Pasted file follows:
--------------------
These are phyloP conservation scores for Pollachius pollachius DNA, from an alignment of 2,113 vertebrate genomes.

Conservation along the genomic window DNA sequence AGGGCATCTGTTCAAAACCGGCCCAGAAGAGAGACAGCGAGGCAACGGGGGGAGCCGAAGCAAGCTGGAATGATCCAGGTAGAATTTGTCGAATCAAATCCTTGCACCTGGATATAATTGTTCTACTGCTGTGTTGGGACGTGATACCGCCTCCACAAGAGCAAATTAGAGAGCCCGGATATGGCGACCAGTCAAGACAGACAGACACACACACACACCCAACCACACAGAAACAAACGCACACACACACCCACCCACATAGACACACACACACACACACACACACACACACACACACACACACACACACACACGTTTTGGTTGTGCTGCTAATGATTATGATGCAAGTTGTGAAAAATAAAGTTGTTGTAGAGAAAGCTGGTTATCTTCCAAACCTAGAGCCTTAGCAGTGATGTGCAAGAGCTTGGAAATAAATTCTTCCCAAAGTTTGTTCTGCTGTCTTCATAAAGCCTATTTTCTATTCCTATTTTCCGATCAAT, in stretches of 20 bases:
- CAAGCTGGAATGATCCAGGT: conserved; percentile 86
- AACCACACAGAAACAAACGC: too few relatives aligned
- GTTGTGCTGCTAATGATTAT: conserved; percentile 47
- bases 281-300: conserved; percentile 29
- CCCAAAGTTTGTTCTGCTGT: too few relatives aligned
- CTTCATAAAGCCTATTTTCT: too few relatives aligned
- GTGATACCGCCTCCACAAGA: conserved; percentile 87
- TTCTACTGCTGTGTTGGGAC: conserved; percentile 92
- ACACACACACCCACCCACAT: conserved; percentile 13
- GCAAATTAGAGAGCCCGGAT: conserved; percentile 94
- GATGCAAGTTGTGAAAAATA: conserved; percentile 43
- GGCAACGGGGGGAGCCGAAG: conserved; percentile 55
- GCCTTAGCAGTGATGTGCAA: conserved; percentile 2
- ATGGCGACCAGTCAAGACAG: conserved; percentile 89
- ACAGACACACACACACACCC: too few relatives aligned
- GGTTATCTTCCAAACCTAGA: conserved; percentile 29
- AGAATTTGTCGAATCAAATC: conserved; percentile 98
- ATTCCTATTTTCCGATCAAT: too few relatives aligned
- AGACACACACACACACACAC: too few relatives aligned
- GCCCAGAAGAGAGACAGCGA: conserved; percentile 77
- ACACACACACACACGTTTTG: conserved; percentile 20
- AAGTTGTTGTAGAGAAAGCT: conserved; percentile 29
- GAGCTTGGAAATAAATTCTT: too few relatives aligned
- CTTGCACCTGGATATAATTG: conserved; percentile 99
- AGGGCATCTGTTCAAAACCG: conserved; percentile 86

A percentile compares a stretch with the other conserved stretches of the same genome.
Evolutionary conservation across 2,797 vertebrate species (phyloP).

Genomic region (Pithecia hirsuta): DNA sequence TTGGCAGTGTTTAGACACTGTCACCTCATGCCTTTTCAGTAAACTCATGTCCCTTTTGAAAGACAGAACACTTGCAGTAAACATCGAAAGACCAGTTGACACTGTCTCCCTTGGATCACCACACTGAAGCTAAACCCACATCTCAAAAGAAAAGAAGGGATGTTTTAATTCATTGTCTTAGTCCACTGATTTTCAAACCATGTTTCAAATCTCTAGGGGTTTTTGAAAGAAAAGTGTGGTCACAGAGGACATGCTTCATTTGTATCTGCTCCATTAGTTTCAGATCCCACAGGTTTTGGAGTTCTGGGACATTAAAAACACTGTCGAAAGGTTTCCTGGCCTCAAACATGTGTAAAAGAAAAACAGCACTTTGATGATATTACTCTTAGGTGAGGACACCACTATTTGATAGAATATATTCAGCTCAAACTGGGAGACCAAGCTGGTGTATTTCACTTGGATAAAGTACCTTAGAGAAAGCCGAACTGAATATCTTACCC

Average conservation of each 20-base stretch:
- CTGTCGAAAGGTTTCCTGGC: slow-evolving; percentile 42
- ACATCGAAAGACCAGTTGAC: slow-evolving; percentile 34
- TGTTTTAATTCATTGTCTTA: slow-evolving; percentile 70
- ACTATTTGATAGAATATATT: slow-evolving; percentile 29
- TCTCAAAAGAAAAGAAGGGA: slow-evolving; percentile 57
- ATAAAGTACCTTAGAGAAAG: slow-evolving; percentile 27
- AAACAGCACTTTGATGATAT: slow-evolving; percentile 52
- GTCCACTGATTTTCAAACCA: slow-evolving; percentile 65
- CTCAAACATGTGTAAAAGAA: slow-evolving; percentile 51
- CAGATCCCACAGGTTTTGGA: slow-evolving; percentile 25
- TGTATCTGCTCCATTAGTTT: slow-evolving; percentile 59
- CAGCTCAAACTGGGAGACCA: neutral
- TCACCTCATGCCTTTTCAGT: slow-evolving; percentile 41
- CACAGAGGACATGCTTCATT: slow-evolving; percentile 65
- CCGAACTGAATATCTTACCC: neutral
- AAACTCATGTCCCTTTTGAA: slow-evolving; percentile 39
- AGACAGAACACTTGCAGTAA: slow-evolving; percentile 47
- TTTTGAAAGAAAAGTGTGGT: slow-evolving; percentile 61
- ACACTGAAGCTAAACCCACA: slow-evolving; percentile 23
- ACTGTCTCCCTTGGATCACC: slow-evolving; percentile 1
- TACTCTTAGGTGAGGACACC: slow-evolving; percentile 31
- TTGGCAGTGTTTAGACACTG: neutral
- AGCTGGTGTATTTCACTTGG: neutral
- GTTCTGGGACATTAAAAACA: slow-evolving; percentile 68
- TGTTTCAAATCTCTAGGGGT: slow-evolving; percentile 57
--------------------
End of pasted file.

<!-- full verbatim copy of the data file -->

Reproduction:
These are phyloP conservation scores for Pollachius pollachius DNA, from an alignment of 2,113 vertebrate genomes.

Conservation along the genomic window DNA sequence AGGGCATCTGTTCAAAACCGGCCCAGAAGAGAGACAGCGAGGCAACGGGGGGAGCCGAAGCAAGCTGGAATGATCCAGGTAGAATTTGTCGAATCAAATCCTTGCACCTGGATATAATTGTTCTACTGCTGTGTTGGGACGTGATACCGCCTCCACAAGAGCAAATTAGAGAGCCCGGATATGGCGACCAGTCAAGACAGACAGACACACACACACACCCAACCACACAGAAACAAACGCACACACACACCCACCCACATAGACACACACACACACACACACACACACACACACACACACACACACACACACACGTTTTGGTTGTGCTGCTAATGATTATGATGCAAGTTGTGAAAAATAAAGTTGTTGTAGAGAAAGCTGGTTATCTTCCAAACCTAGAGCCTTAGCAGTGATGTGCAAGAGCTTGGAAATAAATTCTTCCCAAAGTTTGTTCTGCTGTCTTCATAAAGCCTATTTTCTATTCCTATTTTCCGATCAAT, in stretches of 20 bases:
- CAAGCTGGAATGATCCAGGT: conserved; percentile 86
- AACCACACAGAAACAAACGC: too few relatives aligned
- GTTGTGCTGCTAATGATTAT: conserved; percentile 47
- bases 281-300: conserved; percentile 29
- CCCAAAGTTTGTTCTGCTGT: too few relatives aligned
- CTTCATAAAGCCTATTTTCT: too few relatives aligned
- GTGATACCGCCTCCACAAGA: conserved; percentile 87
- TTCTACTGCTGTGTTGGGAC: conserved; percentile 92
- ACACACACACCCACCCACAT: conserved; percentile 13
- GCAAATTAGAGAGCCCGGAT: conserved; percentile 94
- GATGCAAGTTGTGAAAAATA: conserved; percentile 43
- GGCAACGGGGGGAGCCGAAG: conserved; percentile 55
- GCCTTAGCAGTGATGTGCAA: conserved; percentile 2
- ATGGCGACCAGTCAAGACAG: conserved; percentile 89
- ACAGACACACACACACACCC: too few relatives aligned
- GGTTATCTTCCAAACCTAGA: conserved; percentile 29
- AGAATTTGTCGAATCAAATC: conserved; percentile 98
- ATTCCTATTTTCCGATCAAT: too few relatives aligned
- AGACACACACACACACACAC: too few relatives aligned
- GCCCAGAAGAGAGACAGCGA: conserved; percentile 77
- ACACACACACACACGTTTTG: conserved; percentile 20
- AAGTTGTTGTAGAGAAAGCT: conserved; percentile 29
- GAGCTTGGAAATAAATTCTT: too few relatives aligned
- CTTGCACCTGGATATAATTG: conserved; percentile 99
- AGGGCATCTGTTCAAAACCG: conserved; percentile 86

A percentile compares a stretch with the other conserved stretches of the same genome.
Evolutionary conservation across 2,797 vertebrate species (phyloP).

Genomic region (Pithecia hirsuta): DNA sequence TTGGCAGTGTTTAGACACTGTCACCTCATGCCTTTTCAGTAAACTCATGTCCCTTTTGAAAGACAGAACACTTGCAGTAAACATCGAAAGACCAGTTGACACTGTCTCCCTTGGATCACCACACTGAAGCTAAACCCACATCTCAAAAGAAAAGAAGGGATGTTTTAATTCATTGTCTTAGTCCACTGATTTTCAAACCATGTTTCAAATCTCTAGGGGTTTTTGAAAGAAAAGTGTGGTCACAGAGGACATGCTTCATTTGTATCTGCTCCATTAGTTTCAGATCCCACAGGTTTTGGAGTTCTGGGACATTAAAAACACTGTCGAAAGGTTTCCTGGCCTCAAACATGTGTAAAAGAAAAACAGCACTTTGATGATATTACTCTTAGGTGAGGACACCACTATTTGATAGAATATATTCAGCTCAAACTGGGAGACCAAGCTGGTGTATTTCACTTGGATAAAGTACCTTAGAGAAAGCCGAACTGAATATCTTACCC

Average conservation of each 20-base stretch:
- CTGTCGAAAGGTTTCCTGGC: slow-evolving; percentile 42
- ACATCGAAAGACCAGTTGAC: slow-evolving; percentile 34
- TGTTTTAATTCATTGTCTTA: slow-evolving; percentile 70
- ACTATTTGATAGAATATATT: slow-evolving; percentile 29
- TCTCAAAAGAAAAGAAGGGA: slow-evolving; percentile 57
- ATAAAGTACCTTAGAGAAAG: slow-evolving; percentile 27
- AAACAGCACTTTGATGATAT: slow-evolving; percentile 52
- GTCCACTGATTTTCAAACCA: slow-evolving; percentile 65
- CTCAAACATGTGTAAAAGAA: slow-evolving; percentile 51
- CAGATCCCACAGGTTTTGGA: slow-evolving; percentile 25
- TGTATCTGCTCCATTAGTTT: slow-evolving; percentile 59
- CAGCTCAAACTGGGAGACCA: neutral
- TCACCTCATGCCTTTTCAGT: slow-evolving; percentile 41
- CACAGAGGACATGCTTCATT: slow-evolving; percentile 65
- CCGAACTGAATATCTTACCC: neutral
- AAACTCATGTCCCTTTTGAA: slow-evolving; percentile 39
- AGACAGAACACTTGCAGTAA: slow-evolving; percentile 47
- TTTTGAAAGAAAAGTGTGGT: slow-evolving; percentile 61
- ACACTGAAGCTAAACCCACA: slow-evolving; percentile 23
- ACTGTCTCCCTTGGATCACC: slow-evolving; percentile 1
- TACTCTTAGGTGAGGACACC: slow-evolving; percentile 31
- TTGGCAGTGTTTAGACACTG: neutral
- AGCTGGTGTATTTCACTTGG: neutral
- GTTCTGGGACATTAAAAACA: slow-evolving; percentile 68
- TGTTTCAAATCTCTAGGGGT: slow-evolving; percentile 57